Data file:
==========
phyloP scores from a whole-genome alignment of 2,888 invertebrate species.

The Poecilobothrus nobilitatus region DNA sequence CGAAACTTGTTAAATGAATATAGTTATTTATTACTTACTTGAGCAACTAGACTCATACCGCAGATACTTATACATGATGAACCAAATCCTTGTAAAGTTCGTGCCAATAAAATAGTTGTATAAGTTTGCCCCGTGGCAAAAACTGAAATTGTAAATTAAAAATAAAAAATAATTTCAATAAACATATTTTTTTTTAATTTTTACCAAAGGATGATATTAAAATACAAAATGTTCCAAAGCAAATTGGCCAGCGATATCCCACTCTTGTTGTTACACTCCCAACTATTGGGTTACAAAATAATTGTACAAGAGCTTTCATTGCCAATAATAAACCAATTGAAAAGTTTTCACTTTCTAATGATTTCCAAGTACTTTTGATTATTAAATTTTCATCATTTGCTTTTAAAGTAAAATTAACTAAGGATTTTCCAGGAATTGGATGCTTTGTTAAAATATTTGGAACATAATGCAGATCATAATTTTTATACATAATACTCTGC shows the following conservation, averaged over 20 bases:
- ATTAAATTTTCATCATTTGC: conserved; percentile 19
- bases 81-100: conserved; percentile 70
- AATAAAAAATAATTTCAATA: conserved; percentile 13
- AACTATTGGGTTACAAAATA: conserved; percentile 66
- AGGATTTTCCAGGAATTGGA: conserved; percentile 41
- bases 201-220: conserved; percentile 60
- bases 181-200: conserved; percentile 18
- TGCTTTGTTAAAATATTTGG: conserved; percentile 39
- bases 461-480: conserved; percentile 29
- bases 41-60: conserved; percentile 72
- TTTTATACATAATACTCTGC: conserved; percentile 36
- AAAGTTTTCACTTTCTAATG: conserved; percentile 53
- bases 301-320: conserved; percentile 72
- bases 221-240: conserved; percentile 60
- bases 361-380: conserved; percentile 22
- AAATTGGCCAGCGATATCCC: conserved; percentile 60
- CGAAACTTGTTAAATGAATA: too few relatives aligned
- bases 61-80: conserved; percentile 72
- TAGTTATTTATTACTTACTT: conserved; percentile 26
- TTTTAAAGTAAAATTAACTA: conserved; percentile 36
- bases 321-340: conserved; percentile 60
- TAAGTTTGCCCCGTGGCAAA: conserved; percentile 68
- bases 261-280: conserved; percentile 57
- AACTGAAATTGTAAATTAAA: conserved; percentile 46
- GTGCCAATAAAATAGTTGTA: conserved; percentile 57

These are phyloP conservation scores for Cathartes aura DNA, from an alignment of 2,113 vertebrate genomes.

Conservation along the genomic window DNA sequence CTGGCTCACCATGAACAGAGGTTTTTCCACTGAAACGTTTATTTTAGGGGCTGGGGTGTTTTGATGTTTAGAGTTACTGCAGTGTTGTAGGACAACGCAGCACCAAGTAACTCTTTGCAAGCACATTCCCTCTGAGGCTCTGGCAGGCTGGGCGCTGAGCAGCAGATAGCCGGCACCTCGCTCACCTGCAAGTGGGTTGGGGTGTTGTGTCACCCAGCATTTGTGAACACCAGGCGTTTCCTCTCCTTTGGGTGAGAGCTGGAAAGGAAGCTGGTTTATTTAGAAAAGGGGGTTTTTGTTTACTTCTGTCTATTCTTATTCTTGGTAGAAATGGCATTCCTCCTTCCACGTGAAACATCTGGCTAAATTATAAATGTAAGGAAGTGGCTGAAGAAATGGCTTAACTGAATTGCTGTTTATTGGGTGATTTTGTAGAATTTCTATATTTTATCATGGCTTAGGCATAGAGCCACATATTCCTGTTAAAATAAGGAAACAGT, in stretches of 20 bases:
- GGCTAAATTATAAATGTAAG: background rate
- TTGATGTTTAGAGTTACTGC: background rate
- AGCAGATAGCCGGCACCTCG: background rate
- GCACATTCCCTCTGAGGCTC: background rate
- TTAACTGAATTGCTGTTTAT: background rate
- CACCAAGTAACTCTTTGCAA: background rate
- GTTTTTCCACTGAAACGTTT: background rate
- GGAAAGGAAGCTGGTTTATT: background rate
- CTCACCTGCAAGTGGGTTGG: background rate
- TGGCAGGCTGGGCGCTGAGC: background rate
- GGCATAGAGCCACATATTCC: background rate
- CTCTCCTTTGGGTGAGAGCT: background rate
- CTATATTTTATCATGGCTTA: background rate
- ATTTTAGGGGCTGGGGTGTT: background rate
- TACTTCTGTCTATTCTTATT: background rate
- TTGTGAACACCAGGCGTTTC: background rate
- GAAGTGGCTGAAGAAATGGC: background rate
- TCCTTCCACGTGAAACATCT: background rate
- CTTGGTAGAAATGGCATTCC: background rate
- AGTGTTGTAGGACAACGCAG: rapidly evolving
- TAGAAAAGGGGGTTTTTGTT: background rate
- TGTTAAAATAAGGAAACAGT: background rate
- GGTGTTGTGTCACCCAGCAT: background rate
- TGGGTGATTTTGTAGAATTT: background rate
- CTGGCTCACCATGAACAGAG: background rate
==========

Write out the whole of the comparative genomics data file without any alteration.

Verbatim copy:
phyloP scores from a whole-genome alignment of 2,888 invertebrate species.

The Poecilobothrus nobilitatus region DNA sequence CGAAACTTGTTAAATGAATATAGTTATTTATTACTTACTTGAGCAACTAGACTCATACCGCAGATACTTATACATGATGAACCAAATCCTTGTAAAGTTCGTGCCAATAAAATAGTTGTATAAGTTTGCCCCGTGGCAAAAACTGAAATTGTAAATTAAAAATAAAAAATAATTTCAATAAACATATTTTTTTTTAATTTTTACCAAAGGATGATATTAAAATACAAAATGTTCCAAAGCAAATTGGCCAGCGATATCCCACTCTTGTTGTTACACTCCCAACTATTGGGTTACAAAATAATTGTACAAGAGCTTTCATTGCCAATAATAAACCAATTGAAAAGTTTTCACTTTCTAATGATTTCCAAGTACTTTTGATTATTAAATTTTCATCATTTGCTTTTAAAGTAAAATTAACTAAGGATTTTCCAGGAATTGGATGCTTTGTTAAAATATTTGGAACATAATGCAGATCATAATTTTTATACATAATACTCTGC shows the following conservation, averaged over 20 bases:
- ATTAAATTTTCATCATTTGC: conserved; percentile 19
- bases 81-100: conserved; percentile 70
- AATAAAAAATAATTTCAATA: conserved; percentile 13
- AACTATTGGGTTACAAAATA: conserved; percentile 66
- AGGATTTTCCAGGAATTGGA: conserved; percentile 41
- bases 201-220: conserved; percentile 60
- bases 181-200: conserved; percentile 18
- TGCTTTGTTAAAATATTTGG: conserved; percentile 39
- bases 461-480: conserved; percentile 29
- bases 41-60: conserved; percentile 72
- TTTTATACATAATACTCTGC: conserved; percentile 36
- AAAGTTTTCACTTTCTAATG: conserved; percentile 53
- bases 301-320: conserved; percentile 72
- bases 221-240: conserved; percentile 60
- bases 361-380: conserved; percentile 22
- AAATTGGCCAGCGATATCCC: conserved; percentile 60
- CGAAACTTGTTAAATGAATA: too few relatives aligned
- bases 61-80: conserved; percentile 72
- TAGTTATTTATTACTTACTT: conserved; percentile 26
- TTTTAAAGTAAAATTAACTA: conserved; percentile 36
- bases 321-340: conserved; percentile 60
- TAAGTTTGCCCCGTGGCAAA: conserved; percentile 68
- bases 261-280: conserved; percentile 57
- AACTGAAATTGTAAATTAAA: conserved; percentile 46
- GTGCCAATAAAATAGTTGTA: conserved; percentile 57

These are phyloP conservation scores for Cathartes aura DNA, from an alignment of 2,113 vertebrate genomes.

Conservation along the genomic window DNA sequence CTGGCTCACCATGAACAGAGGTTTTTCCACTGAAACGTTTATTTTAGGGGCTGGGGTGTTTTGATGTTTAGAGTTACTGCAGTGTTGTAGGACAACGCAGCACCAAGTAACTCTTTGCAAGCACATTCCCTCTGAGGCTCTGGCAGGCTGGGCGCTGAGCAGCAGATAGCCGGCACCTCGCTCACCTGCAAGTGGGTTGGGGTGTTGTGTCACCCAGCATTTGTGAACACCAGGCGTTTCCTCTCCTTTGGGTGAGAGCTGGAAAGGAAGCTGGTTTATTTAGAAAAGGGGGTTTTTGTTTACTTCTGTCTATTCTTATTCTTGGTAGAAATGGCATTCCTCCTTCCACGTGAAACATCTGGCTAAATTATAAATGTAAGGAAGTGGCTGAAGAAATGGCTTAACTGAATTGCTGTTTATTGGGTGATTTTGTAGAATTTCTATATTTTATCATGGCTTAGGCATAGAGCCACATATTCCTGTTAAAATAAGGAAACAGT, in stretches of 20 bases:
- GGCTAAATTATAAATGTAAG: background rate
- TTGATGTTTAGAGTTACTGC: background rate
- AGCAGATAGCCGGCACCTCG: background rate
- GCACATTCCCTCTGAGGCTC: background rate
- TTAACTGAATTGCTGTTTAT: background rate
- CACCAAGTAACTCTTTGCAA: background rate
- GTTTTTCCACTGAAACGTTT: background rate
- GGAAAGGAAGCTGGTTTATT: background rate
- CTCACCTGCAAGTGGGTTGG: background rate
- TGGCAGGCTGGGCGCTGAGC: background rate
- GGCATAGAGCCACATATTCC: background rate
- CTCTCCTTTGGGTGAGAGCT: background rate
- CTATATTTTATCATGGCTTA: background rate
- ATTTTAGGGGCTGGGGTGTT: background rate
- TACTTCTGTCTATTCTTATT: background rate
- TTGTGAACACCAGGCGTTTC: background rate
- GAAGTGGCTGAAGAAATGGC: background rate
- TCCTTCCACGTGAAACATCT: background rate
- CTTGGTAGAAATGGCATTCC: background rate
- AGTGTTGTAGGACAACGCAG: rapidly evolving
- TAGAAAAGGGGGTTTTTGTT: background rate
- TGTTAAAATAAGGAAACAGT: background rate
- GGTGTTGTGTCACCCAGCAT: background rate
- TGGGTGATTTTGTAGAATTT: background rate
- CTGGCTCACCATGAACAGAG: background rate